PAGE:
Boris Pahor turns 100

Boris Pahor, a Slovenian writer, celebrates his 100th birthday at the end of August.   At his venerable age, he continues to write and publish his work. His novel Mesto v zalivu (The City in the Bay) was published in French this April under the title Quand Ulysse revient à Trieste.

Pahoriana

Photo: Tamino Petelinšek / STA

To mark his birthday, a symposium called Pahoriana was organised in April 2013 at Cankarjev Dom Cultural and Congress Centre in Ljubljana. The participants analysing Pahor's work described it as multilayered and omnipresent, important for jogging our memory of history, and a significant testimony for future generations.

At the end of the symposium, Mr Pahor thanked Evgen Bavčar (a Slovenian essayist, publisher, philosopher and photographer), saying that without Mr Bavčar this symposium would never have taken place and his works would never have been translated. Mr Pahor added that the credit for making his work more visible also goes to French publisher Pierre-Guillaume de Roux, who after "listening to two men praising this book" arranged for Nekropola (Pilgrim among the Shadows)  to be translated into French. 

"Primus erat Bavčar, secundus erat Pierre-Guillaume. It is thanks to them that I became a person so talked about. First in France, New York and Germany and only then in Italy and so on," stressed Mr Pahor. Throughout the symposium he kept saying that he actually should not have been present. "This was supposed to be a speech about me, but after I am gone," he joked while expressing his great pleasure with the event.

Pahor's roots

Boris Pahor, born on 26 August in Trieste, is considered one of the best known Slovenian writers. His fame in Europe stems from publications about the atrocities in Nazi concentration camps, but in Slovenia and among Slovenian minority in Italy he is well known for his social and political engagement, in addition to his writing. Nekropola (Pilgrim among the Shadows), the collection of novels entitled Grmada v pristanu (The Bonfire in the Quay), and the novels Nomadi brez oaze (Nomades without an Oasis) and Spopad s pomladjo (A Difficult Spring) are Pahor's most popular books. Mr Pahor was nevertheless first noted abroad, and only later in Slovenia.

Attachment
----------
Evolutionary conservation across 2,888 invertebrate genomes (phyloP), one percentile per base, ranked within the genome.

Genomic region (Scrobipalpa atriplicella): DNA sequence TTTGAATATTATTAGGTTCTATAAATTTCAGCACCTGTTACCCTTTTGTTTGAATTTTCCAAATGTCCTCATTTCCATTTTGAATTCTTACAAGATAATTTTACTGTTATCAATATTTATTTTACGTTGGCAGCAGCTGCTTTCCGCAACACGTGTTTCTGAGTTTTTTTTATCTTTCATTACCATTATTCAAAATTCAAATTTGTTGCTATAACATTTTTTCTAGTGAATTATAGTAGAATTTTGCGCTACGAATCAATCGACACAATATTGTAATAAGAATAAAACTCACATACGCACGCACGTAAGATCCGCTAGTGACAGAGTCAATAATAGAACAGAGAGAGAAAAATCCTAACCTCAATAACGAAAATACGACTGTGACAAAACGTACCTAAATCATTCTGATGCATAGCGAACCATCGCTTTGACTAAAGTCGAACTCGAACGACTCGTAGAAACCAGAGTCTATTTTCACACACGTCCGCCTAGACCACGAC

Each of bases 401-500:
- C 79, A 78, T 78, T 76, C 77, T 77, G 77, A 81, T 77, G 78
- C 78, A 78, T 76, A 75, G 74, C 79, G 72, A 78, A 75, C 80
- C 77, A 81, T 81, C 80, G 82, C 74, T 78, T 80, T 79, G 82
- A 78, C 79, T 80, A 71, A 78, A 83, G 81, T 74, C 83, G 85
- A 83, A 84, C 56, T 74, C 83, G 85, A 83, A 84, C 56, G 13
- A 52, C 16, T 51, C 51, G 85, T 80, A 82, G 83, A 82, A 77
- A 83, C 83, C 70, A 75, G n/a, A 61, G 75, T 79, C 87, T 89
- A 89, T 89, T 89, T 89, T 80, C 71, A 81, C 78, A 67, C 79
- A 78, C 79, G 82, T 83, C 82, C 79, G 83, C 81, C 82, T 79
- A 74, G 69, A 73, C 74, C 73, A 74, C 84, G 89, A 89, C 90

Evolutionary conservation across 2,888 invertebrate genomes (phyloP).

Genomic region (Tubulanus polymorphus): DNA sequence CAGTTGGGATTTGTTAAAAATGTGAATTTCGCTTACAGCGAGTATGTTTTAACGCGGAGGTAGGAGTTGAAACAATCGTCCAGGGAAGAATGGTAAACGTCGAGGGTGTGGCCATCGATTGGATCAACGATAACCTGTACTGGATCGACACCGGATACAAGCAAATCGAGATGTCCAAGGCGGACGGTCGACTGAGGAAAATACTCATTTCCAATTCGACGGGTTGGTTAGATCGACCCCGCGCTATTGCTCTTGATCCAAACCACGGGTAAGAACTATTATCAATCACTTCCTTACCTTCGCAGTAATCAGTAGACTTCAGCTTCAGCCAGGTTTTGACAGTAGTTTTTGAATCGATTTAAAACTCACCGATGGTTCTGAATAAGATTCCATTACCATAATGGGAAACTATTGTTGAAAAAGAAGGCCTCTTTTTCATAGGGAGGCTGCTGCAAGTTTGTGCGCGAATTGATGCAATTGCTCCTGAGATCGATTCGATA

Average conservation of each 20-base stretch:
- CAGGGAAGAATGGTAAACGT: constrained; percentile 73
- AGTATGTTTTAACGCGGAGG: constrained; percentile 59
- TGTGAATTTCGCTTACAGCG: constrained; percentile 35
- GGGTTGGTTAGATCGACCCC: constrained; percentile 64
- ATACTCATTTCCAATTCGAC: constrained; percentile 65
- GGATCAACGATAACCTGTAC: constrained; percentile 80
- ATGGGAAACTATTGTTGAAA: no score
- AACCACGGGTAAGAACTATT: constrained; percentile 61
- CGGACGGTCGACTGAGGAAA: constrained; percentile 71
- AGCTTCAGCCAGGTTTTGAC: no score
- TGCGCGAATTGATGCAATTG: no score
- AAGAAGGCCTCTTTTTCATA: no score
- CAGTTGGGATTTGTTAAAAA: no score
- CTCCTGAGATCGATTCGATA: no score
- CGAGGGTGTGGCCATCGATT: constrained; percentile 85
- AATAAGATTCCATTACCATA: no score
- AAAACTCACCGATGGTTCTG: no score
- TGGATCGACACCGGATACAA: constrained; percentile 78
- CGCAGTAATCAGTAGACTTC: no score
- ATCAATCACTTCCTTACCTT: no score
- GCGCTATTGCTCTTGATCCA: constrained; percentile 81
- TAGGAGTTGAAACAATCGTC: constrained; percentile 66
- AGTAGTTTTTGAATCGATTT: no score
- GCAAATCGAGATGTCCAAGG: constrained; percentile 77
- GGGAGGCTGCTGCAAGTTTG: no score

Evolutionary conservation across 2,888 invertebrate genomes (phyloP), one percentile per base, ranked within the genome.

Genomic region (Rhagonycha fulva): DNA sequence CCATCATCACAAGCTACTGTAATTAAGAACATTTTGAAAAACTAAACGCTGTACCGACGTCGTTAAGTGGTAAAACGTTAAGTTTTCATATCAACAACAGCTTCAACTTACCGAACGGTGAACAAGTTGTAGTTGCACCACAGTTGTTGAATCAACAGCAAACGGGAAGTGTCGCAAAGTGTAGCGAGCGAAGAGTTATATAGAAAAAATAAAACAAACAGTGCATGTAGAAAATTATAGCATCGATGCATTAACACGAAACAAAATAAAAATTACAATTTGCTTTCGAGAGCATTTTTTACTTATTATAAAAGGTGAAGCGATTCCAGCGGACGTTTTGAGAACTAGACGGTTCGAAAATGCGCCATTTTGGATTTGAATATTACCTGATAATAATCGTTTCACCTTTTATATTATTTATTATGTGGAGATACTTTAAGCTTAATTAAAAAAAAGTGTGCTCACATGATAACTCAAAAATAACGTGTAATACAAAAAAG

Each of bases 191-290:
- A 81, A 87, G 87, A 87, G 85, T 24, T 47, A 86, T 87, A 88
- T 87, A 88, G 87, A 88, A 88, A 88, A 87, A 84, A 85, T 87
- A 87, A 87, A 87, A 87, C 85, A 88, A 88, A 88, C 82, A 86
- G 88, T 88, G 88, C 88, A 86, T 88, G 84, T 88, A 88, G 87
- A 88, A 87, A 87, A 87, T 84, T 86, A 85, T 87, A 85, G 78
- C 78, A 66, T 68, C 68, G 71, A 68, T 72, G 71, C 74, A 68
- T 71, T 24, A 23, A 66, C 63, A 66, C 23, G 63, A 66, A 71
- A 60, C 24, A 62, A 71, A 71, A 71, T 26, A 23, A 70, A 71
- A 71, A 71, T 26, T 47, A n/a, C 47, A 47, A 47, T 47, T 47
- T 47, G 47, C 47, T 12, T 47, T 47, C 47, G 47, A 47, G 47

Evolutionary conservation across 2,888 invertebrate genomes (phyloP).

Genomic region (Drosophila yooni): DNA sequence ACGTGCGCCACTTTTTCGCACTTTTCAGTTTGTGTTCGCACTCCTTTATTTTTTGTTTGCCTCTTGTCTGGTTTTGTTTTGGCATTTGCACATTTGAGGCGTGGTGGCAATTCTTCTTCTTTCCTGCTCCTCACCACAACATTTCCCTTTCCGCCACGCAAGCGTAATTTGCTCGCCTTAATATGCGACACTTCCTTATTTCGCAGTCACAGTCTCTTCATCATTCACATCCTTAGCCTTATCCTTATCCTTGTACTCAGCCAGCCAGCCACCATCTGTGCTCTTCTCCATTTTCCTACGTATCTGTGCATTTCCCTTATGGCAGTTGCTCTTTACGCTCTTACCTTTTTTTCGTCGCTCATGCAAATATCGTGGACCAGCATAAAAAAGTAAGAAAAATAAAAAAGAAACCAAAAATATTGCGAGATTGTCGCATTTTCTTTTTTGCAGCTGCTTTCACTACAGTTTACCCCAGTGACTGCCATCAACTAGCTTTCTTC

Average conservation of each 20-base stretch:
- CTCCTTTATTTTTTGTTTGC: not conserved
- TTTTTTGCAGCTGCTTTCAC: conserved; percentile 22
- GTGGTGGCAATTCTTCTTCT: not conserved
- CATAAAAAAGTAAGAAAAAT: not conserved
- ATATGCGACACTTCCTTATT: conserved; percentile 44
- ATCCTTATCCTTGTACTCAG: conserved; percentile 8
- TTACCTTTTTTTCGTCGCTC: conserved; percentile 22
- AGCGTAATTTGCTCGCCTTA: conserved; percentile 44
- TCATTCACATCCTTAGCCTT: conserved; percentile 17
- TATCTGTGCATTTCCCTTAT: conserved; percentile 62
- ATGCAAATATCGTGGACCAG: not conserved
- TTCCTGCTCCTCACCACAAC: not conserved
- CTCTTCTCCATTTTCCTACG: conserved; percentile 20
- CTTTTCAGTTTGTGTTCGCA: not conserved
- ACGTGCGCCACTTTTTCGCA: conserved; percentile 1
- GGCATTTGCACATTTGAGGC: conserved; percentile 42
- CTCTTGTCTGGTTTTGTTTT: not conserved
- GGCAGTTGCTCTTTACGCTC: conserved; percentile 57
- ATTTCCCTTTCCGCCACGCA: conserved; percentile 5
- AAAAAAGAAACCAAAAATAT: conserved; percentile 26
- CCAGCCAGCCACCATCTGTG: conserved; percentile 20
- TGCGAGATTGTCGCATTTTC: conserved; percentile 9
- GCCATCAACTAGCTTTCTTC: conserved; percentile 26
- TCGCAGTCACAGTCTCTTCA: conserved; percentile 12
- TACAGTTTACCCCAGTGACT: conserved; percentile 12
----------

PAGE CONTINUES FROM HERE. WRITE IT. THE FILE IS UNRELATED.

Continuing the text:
Boris Pahor claims that for him writing "is a way to reconfirm my own roots. The happiness of finding my own identity over and over again.  At the same time, writing evolved into healing, a way to release everything that is bottled up in me. 'Release' is a strong word but I believe that it conveys what it means to free oneself from the fear of death."

In anticipation of his 100th birthday, La Repubblica published a two-page interview with Mr Pahor in which he announced that a special event marking his 100th birthday would be organised in Ljubljana on 26 August, and a special book published about his life and work.  

He also talks at length about his childhood marred by the Fascist arson attack on Narodni Dom, a Slovenian cultural centre in Trieste, that signalled the beginning of attacks on everything Slovenian over a long period of time. The Slovenian language was banned. Slovenians were forced to use Italian in written and spoken communication, Slovenian books were burned, and children in schools were no longer allowed to declare themselves Slovenian. All of this filled Pahor with suffering, fear and shame. He also speaks about his father, a travelling salesman who sold butter, cottage cheese and honey. He does not forget to mention his experience from Benghazi in Africa where he completed secondary school. Until September 1943 he worked as a translator for a military information service. After Italy's capitulation on 8 September 1943, he returned as a civilian to Trieste where he joined the resistance movement.

No great expectations for the future

Photo: Tamino Petelinček/STA

In his interview for La Repubblica, Boris Pahor speaks about his attitude towards death for the first time. "I am afraid that I will have to say goodbye. I think eternity is a great void. You can find solace in Catholicism but for that you have to have faith," said Mr Pahor and went on to answer the question whether he was a religious person by saying, "Learning to love and forgive is what I like about Catholicism, but there is not only one Jesus; there are millions of suffering people, millions of Jesuses. If God is so almighty and good, why has he let all this happen?"

In his opinion, he lives a solitary life:  he gets up at half past six and at seven o'clock listens to the Slovenian radio broadcast in Trieste. He is not fond of social life or salon-style parties. He does not eat much, but writes and occasionally goes for a walk. If he has to go somewhere, he takes the bus. If he has to see someone, he prefers that the meeting take place in the back room at Lukša bar in Prosecco near Trieste, a kind of a sanctuary for him.   

He has no great expectations for the future, not even for an individual or humanity. "For me it is enough just to remember everything that happened in the 20th century so that I can say to myself:  Boris, if you exist in order to talk and be heard by certain people, you are not alone and not completely ruined."

Text by Valerija Obu